airtonix: I run windows becuase it has programs on it that i use frequently, such as photoshop. Maybe if there was photoshop for linux or an alternative i could consider ( the gimp just doesn’t cut it 😛 .) I’ve been meaning to try it out though, just not on a computer that i get atcual work done on.
dude, elite? windows? i think not. you want to get ubuntu…it installs easier than windows, more secure has the best firewall as part of the os, a really easy to use installation program with instant access to over 13000 free programs. deeeeeepp breath – im excited because i think you’ll go nuts over this….i know i did just because of the theming capabilities.
other benefits for me are things like symbolic links, which is what shotcuts have been trying to emulate for ever but never could due to the file system(fat32 or ntfs)….symbolic links can mount a folder under anohter folder….and in ubuntu i do this the same way i make a shortcut in windows, either by shift ctrl dragging or right clicking on file, send to desktop. or create link…..totally awesome.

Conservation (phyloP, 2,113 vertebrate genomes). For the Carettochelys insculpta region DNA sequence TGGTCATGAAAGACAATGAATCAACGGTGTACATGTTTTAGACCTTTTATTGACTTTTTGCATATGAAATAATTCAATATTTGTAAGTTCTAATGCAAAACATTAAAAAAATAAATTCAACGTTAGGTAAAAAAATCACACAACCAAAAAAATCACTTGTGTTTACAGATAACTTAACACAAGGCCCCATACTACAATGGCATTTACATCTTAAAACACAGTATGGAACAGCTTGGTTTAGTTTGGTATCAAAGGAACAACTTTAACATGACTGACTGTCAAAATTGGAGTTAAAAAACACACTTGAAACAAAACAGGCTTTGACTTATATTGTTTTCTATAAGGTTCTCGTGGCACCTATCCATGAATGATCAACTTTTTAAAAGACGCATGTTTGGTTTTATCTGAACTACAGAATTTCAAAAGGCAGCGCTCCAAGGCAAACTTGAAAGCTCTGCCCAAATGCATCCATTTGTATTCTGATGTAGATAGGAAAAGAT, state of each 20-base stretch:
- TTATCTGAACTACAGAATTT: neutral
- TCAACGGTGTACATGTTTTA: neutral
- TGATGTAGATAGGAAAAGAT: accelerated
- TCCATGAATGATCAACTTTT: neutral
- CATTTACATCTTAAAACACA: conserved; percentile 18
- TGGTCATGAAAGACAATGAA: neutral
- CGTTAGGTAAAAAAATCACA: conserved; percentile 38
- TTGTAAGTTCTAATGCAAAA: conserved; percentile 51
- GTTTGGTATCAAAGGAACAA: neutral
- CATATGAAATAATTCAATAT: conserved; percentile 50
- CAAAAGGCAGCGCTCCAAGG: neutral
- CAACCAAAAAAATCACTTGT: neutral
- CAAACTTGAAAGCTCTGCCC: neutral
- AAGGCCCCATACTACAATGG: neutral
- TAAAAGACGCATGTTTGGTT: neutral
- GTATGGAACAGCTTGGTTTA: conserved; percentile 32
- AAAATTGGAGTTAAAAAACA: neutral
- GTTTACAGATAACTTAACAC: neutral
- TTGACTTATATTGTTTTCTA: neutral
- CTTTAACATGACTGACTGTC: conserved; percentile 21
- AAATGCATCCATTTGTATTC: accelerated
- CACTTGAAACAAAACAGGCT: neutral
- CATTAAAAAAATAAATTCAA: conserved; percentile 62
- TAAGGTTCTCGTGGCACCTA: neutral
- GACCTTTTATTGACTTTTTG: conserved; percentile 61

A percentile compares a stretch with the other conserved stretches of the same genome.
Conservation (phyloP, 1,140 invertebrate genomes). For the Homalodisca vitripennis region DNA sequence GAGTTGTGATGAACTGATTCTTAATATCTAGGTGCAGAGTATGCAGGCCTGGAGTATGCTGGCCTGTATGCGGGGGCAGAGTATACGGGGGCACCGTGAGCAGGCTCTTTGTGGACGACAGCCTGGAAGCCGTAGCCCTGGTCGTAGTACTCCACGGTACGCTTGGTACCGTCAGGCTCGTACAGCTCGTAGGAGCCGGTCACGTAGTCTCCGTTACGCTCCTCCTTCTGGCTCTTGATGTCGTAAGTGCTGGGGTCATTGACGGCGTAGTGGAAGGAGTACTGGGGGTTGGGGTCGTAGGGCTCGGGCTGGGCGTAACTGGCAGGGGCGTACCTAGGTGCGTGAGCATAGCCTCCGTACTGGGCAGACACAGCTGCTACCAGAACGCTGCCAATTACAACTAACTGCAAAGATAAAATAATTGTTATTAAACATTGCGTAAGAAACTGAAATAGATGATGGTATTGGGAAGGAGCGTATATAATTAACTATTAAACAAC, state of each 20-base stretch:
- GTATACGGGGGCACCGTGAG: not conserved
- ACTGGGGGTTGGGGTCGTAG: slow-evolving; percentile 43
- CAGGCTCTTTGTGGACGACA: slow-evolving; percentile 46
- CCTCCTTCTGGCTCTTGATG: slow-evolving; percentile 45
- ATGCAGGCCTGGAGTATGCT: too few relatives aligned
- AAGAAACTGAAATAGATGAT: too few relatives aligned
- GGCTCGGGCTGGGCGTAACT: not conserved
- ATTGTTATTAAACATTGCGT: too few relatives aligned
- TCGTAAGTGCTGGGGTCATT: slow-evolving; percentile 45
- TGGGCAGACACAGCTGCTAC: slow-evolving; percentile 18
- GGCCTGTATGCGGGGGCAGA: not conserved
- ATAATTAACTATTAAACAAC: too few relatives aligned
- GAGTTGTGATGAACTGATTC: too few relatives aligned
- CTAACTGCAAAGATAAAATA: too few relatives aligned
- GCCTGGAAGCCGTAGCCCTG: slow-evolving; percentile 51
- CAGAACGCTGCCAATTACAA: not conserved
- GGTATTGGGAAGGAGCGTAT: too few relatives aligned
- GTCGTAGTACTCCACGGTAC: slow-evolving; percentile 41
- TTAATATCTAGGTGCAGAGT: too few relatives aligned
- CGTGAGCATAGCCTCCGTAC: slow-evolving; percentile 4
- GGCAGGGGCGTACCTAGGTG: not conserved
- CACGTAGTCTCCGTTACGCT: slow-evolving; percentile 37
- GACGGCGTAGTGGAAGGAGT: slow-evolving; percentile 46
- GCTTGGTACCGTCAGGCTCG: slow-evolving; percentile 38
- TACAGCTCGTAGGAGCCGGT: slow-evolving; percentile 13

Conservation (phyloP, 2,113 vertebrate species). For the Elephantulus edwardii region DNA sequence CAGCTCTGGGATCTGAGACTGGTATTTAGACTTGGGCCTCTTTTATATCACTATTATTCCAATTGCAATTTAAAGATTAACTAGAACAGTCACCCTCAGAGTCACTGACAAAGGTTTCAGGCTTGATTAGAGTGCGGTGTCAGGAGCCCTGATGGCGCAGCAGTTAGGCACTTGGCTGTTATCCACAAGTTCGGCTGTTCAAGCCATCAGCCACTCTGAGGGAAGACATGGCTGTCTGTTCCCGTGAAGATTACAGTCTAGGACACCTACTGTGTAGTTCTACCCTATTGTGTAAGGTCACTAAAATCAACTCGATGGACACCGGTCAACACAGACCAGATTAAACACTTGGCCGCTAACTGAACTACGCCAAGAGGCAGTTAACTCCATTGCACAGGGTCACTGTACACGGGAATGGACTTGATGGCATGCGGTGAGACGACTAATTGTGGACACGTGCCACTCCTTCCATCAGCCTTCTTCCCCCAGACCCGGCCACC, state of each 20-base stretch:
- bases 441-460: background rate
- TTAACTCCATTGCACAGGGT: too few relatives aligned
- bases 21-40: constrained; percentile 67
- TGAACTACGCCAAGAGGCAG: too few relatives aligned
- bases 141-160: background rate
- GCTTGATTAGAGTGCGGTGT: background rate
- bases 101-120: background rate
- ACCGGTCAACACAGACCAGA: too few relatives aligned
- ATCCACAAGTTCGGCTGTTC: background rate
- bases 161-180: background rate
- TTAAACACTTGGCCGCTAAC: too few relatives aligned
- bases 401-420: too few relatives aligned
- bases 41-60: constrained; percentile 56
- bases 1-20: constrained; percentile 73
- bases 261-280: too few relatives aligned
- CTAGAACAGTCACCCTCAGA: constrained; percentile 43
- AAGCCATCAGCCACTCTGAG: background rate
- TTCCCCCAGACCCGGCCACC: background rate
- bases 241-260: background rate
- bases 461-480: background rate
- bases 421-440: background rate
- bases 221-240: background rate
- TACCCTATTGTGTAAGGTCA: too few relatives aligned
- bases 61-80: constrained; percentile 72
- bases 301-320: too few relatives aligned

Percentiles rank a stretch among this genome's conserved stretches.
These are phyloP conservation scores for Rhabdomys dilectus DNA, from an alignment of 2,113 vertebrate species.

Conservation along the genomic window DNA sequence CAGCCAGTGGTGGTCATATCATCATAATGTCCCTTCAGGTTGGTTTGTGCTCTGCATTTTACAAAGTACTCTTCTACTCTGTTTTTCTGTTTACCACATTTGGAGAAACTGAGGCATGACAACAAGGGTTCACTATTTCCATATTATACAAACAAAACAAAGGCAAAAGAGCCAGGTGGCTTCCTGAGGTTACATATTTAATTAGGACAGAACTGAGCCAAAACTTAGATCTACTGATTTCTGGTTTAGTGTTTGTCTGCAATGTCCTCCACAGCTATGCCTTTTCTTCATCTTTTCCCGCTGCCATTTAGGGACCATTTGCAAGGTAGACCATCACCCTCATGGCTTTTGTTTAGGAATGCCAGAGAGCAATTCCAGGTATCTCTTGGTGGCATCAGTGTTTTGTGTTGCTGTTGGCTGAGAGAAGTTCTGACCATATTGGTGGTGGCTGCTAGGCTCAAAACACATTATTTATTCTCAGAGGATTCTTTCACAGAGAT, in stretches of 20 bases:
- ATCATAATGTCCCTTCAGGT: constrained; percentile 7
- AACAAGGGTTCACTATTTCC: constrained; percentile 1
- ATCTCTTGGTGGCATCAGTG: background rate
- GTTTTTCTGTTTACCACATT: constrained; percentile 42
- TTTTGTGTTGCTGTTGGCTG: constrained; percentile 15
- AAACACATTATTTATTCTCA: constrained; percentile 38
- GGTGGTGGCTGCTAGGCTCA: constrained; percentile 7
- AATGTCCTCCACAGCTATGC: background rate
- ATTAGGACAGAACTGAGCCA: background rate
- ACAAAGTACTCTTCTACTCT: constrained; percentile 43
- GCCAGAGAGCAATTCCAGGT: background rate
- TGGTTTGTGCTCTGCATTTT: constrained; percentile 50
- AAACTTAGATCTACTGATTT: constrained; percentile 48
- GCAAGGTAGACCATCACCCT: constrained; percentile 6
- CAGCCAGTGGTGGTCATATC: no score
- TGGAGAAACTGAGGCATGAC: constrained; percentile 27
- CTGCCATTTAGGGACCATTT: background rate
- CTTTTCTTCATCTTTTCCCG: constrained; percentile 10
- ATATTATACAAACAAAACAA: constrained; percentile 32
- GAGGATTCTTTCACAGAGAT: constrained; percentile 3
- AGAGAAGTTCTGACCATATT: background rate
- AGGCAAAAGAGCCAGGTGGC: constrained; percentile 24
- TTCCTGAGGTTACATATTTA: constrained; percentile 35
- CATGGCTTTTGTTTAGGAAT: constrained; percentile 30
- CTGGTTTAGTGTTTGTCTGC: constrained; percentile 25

if i want, i can even install a toolbar that is just like the osx toolbar where the icons all zoom in proximity to the mouse cursor…
or you could check out litestep if its still available for release….its a free sheel replacement for windwos explorer…xp or 98. great but has a few bugs like a large majoriy of windows progs since microsoft runs a closed-source operating system, only the priveldged elite are allowed to see how a program should be truly made for windows…
scary when the windows installer gives administrator rights to the everyday usage account. a
all i can say is buyer beware!!!
I think is quiet good explanation about how to use the patch and run different themes. Thank you very much. It worked. 🙂